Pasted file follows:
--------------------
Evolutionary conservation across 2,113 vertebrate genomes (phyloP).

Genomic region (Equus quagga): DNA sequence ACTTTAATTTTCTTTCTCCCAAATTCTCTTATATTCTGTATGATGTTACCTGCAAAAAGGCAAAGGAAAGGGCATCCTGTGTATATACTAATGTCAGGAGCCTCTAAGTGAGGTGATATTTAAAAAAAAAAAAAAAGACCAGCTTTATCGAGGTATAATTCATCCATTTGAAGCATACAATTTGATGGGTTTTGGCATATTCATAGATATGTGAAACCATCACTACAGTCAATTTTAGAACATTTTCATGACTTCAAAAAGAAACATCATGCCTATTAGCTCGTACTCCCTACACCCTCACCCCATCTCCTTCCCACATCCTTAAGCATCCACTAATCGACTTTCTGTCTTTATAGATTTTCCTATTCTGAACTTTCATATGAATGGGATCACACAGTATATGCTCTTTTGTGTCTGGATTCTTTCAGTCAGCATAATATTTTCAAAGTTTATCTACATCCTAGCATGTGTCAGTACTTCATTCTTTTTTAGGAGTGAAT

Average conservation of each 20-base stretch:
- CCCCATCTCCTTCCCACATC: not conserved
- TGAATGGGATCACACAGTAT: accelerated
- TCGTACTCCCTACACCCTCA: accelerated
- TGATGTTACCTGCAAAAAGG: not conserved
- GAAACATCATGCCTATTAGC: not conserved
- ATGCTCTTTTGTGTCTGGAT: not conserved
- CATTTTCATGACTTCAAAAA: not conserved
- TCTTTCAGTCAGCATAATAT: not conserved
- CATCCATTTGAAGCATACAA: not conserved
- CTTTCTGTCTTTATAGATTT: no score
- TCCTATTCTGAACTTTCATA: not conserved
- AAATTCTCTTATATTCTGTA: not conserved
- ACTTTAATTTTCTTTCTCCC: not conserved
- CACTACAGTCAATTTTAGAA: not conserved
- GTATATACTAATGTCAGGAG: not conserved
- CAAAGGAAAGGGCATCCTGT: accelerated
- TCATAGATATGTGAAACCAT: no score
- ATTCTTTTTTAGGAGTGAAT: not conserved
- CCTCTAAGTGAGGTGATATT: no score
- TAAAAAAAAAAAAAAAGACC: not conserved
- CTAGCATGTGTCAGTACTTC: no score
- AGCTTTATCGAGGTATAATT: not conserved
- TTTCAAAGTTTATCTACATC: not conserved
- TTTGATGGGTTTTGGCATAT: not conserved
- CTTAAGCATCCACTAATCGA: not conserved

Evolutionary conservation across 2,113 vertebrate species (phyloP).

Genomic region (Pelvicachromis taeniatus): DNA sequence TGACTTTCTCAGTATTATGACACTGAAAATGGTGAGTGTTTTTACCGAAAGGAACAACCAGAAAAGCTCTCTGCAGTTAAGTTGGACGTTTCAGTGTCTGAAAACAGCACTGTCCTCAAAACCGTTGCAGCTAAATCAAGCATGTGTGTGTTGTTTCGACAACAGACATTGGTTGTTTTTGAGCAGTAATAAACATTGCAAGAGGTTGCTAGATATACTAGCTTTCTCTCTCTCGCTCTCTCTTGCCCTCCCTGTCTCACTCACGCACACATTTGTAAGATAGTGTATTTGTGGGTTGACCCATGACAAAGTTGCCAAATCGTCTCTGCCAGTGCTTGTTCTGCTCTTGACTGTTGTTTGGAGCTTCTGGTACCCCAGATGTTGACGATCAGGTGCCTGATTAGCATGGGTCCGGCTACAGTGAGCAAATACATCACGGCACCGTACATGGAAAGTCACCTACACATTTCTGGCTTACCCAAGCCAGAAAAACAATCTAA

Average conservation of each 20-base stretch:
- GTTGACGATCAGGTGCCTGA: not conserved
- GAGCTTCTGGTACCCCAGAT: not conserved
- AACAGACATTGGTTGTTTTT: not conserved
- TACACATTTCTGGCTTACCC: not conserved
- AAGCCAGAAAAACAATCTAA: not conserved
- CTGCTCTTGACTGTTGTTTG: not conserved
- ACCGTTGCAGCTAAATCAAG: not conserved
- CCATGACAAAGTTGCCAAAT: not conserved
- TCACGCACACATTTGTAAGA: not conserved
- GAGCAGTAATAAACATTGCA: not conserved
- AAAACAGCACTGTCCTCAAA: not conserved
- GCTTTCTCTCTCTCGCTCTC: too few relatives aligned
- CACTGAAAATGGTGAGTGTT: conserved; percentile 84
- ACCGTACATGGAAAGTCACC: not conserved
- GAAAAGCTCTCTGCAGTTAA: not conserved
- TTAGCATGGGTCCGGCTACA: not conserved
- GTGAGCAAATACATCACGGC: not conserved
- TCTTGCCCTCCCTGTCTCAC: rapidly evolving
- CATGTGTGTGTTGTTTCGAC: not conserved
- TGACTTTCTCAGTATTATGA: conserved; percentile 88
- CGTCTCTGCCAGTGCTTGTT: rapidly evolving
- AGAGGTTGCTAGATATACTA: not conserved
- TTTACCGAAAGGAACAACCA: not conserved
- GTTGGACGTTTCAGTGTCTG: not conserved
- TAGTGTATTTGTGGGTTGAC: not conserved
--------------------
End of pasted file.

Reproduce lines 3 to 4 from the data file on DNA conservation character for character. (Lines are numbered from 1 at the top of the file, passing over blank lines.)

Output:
Average conservation of each 20-base stretch:
- CCCCATCTCCTTCCCACATC: not conserved